Database example

This particular design asked for a program to centralize file access. Instead of having each program handle the specific location of the data files (on the hard disk or in FLASH or RAM), the developers decided that one program would handle it. Furthermore, file updates done by one program required that all programs using that file be notified. So instead of having each program notify each other, only one program would take care of the notification. That program was cleverly named “database”.

The API in the original design included db_read(), db_write(), db_update_notification(), etc., but a resource manager is an even better fit. The API was changed to the familiar open(), read(), write(), select(), ionotify() and so on.

Client programs were seeing only one path, /dbase/filename, but the files found in /dbase/ weren't physically there; they could be scattered all over the place.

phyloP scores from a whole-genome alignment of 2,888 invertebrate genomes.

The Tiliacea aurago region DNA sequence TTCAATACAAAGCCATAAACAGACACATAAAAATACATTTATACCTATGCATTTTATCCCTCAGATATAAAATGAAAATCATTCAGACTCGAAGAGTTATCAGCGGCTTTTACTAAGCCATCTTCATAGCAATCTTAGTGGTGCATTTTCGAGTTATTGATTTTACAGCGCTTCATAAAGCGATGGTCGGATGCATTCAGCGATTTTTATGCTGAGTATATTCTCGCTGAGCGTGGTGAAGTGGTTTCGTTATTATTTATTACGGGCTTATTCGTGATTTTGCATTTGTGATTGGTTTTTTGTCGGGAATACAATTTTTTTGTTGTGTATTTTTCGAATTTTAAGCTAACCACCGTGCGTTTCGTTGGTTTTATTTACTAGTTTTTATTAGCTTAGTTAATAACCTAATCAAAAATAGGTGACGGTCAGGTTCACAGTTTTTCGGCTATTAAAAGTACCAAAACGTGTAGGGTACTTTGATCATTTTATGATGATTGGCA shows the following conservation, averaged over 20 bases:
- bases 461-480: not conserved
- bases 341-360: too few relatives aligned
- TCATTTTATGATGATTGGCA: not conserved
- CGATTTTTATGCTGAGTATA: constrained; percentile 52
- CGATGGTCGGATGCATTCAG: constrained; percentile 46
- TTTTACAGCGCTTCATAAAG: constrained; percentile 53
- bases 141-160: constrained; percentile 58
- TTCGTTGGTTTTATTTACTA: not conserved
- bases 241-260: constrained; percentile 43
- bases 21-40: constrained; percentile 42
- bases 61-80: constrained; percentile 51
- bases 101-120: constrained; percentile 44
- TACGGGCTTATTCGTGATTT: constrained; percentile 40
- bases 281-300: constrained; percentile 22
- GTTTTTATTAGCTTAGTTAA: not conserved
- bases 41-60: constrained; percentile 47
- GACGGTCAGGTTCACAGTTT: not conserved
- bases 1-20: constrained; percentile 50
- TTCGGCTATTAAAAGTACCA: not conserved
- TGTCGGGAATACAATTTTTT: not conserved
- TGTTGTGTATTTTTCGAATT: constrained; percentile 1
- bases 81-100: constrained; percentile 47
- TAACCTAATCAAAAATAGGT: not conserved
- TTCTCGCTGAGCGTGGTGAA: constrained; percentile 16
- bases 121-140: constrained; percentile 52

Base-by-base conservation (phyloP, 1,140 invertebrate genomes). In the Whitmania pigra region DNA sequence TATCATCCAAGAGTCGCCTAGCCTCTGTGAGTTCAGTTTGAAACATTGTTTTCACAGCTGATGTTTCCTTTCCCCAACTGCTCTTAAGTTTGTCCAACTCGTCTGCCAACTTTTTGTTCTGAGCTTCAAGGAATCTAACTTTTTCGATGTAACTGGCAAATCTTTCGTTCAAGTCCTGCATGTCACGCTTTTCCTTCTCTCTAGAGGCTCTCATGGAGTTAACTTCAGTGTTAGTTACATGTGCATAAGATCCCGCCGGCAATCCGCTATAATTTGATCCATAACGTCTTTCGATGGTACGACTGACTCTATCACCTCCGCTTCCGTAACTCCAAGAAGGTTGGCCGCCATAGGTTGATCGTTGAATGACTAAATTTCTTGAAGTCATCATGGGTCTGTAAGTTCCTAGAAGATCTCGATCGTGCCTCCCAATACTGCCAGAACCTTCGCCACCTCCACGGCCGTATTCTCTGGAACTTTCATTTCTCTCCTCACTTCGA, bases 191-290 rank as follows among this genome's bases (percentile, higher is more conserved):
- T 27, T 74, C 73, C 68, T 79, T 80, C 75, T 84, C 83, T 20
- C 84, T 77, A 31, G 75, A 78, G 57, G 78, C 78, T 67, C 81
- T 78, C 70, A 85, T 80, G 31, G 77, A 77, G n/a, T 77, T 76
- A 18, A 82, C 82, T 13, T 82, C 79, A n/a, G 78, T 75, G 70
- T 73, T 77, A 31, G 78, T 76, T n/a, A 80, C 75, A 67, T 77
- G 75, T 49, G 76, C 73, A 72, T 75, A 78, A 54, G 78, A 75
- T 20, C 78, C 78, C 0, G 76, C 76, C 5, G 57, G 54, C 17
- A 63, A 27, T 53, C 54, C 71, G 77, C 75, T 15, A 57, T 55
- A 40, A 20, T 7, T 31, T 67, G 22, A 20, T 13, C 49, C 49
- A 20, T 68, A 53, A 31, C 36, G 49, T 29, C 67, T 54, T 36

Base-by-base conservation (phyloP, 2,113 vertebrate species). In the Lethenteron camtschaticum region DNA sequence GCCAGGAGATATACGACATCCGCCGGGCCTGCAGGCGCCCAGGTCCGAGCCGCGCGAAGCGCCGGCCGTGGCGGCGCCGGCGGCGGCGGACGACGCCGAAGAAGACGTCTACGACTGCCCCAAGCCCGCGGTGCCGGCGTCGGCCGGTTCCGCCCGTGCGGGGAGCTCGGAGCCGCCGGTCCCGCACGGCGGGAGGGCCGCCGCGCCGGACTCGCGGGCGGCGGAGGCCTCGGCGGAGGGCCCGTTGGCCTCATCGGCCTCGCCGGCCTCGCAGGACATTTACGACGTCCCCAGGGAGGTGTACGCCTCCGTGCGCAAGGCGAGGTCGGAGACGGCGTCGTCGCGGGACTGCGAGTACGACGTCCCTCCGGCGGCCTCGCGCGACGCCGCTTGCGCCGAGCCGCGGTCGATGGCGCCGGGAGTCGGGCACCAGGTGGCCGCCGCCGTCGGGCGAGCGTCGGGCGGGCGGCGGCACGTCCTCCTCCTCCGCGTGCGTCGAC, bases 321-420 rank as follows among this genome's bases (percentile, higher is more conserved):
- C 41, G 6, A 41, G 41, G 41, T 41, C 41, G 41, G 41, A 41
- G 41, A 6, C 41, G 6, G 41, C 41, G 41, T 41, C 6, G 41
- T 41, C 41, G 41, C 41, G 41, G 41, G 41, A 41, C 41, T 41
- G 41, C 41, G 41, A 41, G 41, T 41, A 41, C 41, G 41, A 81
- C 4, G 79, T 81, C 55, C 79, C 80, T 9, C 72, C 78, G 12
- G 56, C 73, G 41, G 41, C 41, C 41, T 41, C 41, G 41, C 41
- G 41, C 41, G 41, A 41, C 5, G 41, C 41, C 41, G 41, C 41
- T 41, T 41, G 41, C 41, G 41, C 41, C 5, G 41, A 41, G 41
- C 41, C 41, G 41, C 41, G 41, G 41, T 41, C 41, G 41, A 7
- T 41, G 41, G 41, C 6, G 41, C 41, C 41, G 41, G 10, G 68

The database resource manager program looked at the filename during open() and decided where the file needed to go or to read from. This, of course, depended on the specific field in the filename. For example, if the file had a .tmp extension, it would go to the RAM disk.

The real beauty of this design is that the designers of the client program could test their application without having the database program running. The open() would be handled directly by the filesystem.

To support notification of a file change, a client would use ionotify() or select() on the file descriptor of the files. Unfortunately, that feature isn't supported natively by the filesystem, so the database program needs to be running in order for you to test the operation.